In early October 2010, NYU's first completely open courses were published on the Open Education Pilot website. This pilot launched with two exceptional courses. New York City: A Social History was taught by Faculty of Arts and Science Professor Daniel Walkowitz and focused on the social history of the city, tracing its development from a small 17th-century Dutch settlement into the multicultural metropolis it is today. American Literature I: From the Beginnings to the Civil War, taught by Faculty of Arts and Science Associate Professor and NYU Abu Dhabi Associate Dean of Humanities Cyrus Patell, is a survey of American literature and literary history, from the early colonial period to the eve of the Civil War.
December saw the addition of two new courses, Introduction to Sociology and Genomes and Genomes and Diversity. Introduction to Sociology, taught by Professor of Sociology and Metropolitan Studies Harvey Molotch, provides a sampling of problems and methods used by sociologists, with concrete examples from everyday life, history, and contemporary events. Genomes and Diversity, taught by Associate Professor of Biology Mark Siegal, focuses on genomics (the study of all the genes in an organism) and explores microbial diversity, with an emphasis on how genomics can reveal many aspects of organisms, from their ancient history to their physiological and ecological habits.
Where to Watch
- The NYU Open Education Pilot website has the most comprehensive information about each course including key topics, lists of required and recommended readings, videos of the individual lectures, supplementary material, and feedback options.
- NYU's YouTube channel features all Open Education Pilot video content among its videos.
- NYU's iTunes U channel features Open Education Pilot video content among its 220 audio and video podcasts. (Note: Clicking the link will launch iTunes.)
Additional courses will be added this spring. And, as the pilot grows, more of the lecture videos will include English closed captions. Viewers can translate these closed captions into over 40 languages using YouTube's built built-in translation functionality. (For instructions, see the Open Education Pilot FAQs.)
NYU's Open Education Pilot courses are being shared under a Creative Commons license of Attribution, Non-Commercial & Share-Alike. This license allows others to remix, share, and build on the work non-commercially, as long as they provide attribution and license their new creations under the identical terms.
Advice for faculty
The following are some useful tips and tricks for faculty members who are interested in participating in the NYU Open Education pilot or learning more about finding public domain content, using third-party materials in a course, or recording their own content.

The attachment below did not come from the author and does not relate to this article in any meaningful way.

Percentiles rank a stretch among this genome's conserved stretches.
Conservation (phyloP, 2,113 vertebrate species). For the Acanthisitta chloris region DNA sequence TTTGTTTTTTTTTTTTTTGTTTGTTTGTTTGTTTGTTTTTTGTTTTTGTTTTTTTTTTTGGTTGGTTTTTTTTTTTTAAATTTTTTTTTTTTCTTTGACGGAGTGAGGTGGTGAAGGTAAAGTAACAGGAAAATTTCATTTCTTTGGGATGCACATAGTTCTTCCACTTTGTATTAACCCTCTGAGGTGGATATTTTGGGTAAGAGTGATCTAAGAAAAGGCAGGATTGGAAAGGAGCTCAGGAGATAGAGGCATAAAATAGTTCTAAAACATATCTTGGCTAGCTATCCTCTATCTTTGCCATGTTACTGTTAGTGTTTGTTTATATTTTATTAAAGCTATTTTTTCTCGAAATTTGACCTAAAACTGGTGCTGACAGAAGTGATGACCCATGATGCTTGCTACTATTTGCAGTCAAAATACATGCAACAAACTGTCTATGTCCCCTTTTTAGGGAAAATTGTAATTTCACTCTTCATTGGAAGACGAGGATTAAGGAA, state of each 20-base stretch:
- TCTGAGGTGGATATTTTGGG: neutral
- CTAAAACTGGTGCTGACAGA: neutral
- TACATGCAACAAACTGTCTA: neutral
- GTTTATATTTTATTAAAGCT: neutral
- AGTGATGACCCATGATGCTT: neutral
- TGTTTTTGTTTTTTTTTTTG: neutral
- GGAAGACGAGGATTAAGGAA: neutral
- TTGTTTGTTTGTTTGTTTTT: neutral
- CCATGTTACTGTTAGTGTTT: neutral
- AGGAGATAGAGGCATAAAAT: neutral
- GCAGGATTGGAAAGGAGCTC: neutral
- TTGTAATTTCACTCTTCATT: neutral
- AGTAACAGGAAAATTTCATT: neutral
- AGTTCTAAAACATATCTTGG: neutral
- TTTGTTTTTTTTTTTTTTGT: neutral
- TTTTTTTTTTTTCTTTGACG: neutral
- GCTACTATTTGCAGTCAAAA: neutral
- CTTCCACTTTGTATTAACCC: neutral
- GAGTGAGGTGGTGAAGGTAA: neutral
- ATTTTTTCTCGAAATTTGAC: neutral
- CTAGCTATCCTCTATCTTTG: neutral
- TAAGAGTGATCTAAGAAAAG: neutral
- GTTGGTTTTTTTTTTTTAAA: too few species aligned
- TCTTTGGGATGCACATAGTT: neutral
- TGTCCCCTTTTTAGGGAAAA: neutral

If you are a faculty member who is interested in participating in the next phase of the Open Education project, please send email with with a very brief description of your field of study and your course(s) to firstname.lastname@example.org.
If you are interested in finding other open educational resources, public domain content, or third-party materials to use in your own courses, the first, and arguably most important, step is knowing where to find content. You can search for materials in the public domain or licensed for reuse at the following sites:
- Creative Commons: search.creativecommons.org
- OpenCourseWare Search: www.ocwsearch.com
- Wikimedia Commons: commons.wikimedia.org/wiki/Main_Page
- Connexions: cnx.org
- Flickr Creative Commons Images: www.flickr.com/creativecommons
- Google Advanced Image Search (select "labeled for reuse" under the Usage Rights section): images.google.com/advanced_image_search
For advice or answers to questions on copyright law as it relates to academic research, teaching, and publication, visit NYU Library's web page at nyu.libguides.com/copyright.
For training, consultation, and assistance with recording content, visit the Digital Studio, which offers:
- Multimedia Services—document, image, and slide scanning; support for digital video and audio creation, conversion, video editing, and DVD authoring
- Media Publication—create podcasts using the Digital Studio's dedicated podcasting room; upload audio and video content for NYU's streaming or blog services
- File Storage and Management—help with archiving digital content such as documents, working papers, and images; repositories include the Faculty Digital Archive, ARTstor, and Files 2.0
- Digital Project Planning—specialist assistance to determine project scope, workflows and timelines for production; the best technologies and practices for digitization and metadata creation; and the appropriate storage and delivery methods for the project
The Digital Studio is open Monday through Friday, 10am to 6pm, and is located in the South Wing of the 5th floor of Bobst Library. The studio can be reached at 212.992.9233 or email@example.com.
For more tips and tricks, please visit the Open Education Pilot website.
Lillian Moran is a Senior Faculty Technology Specialist within ITS Faculty Technology Services.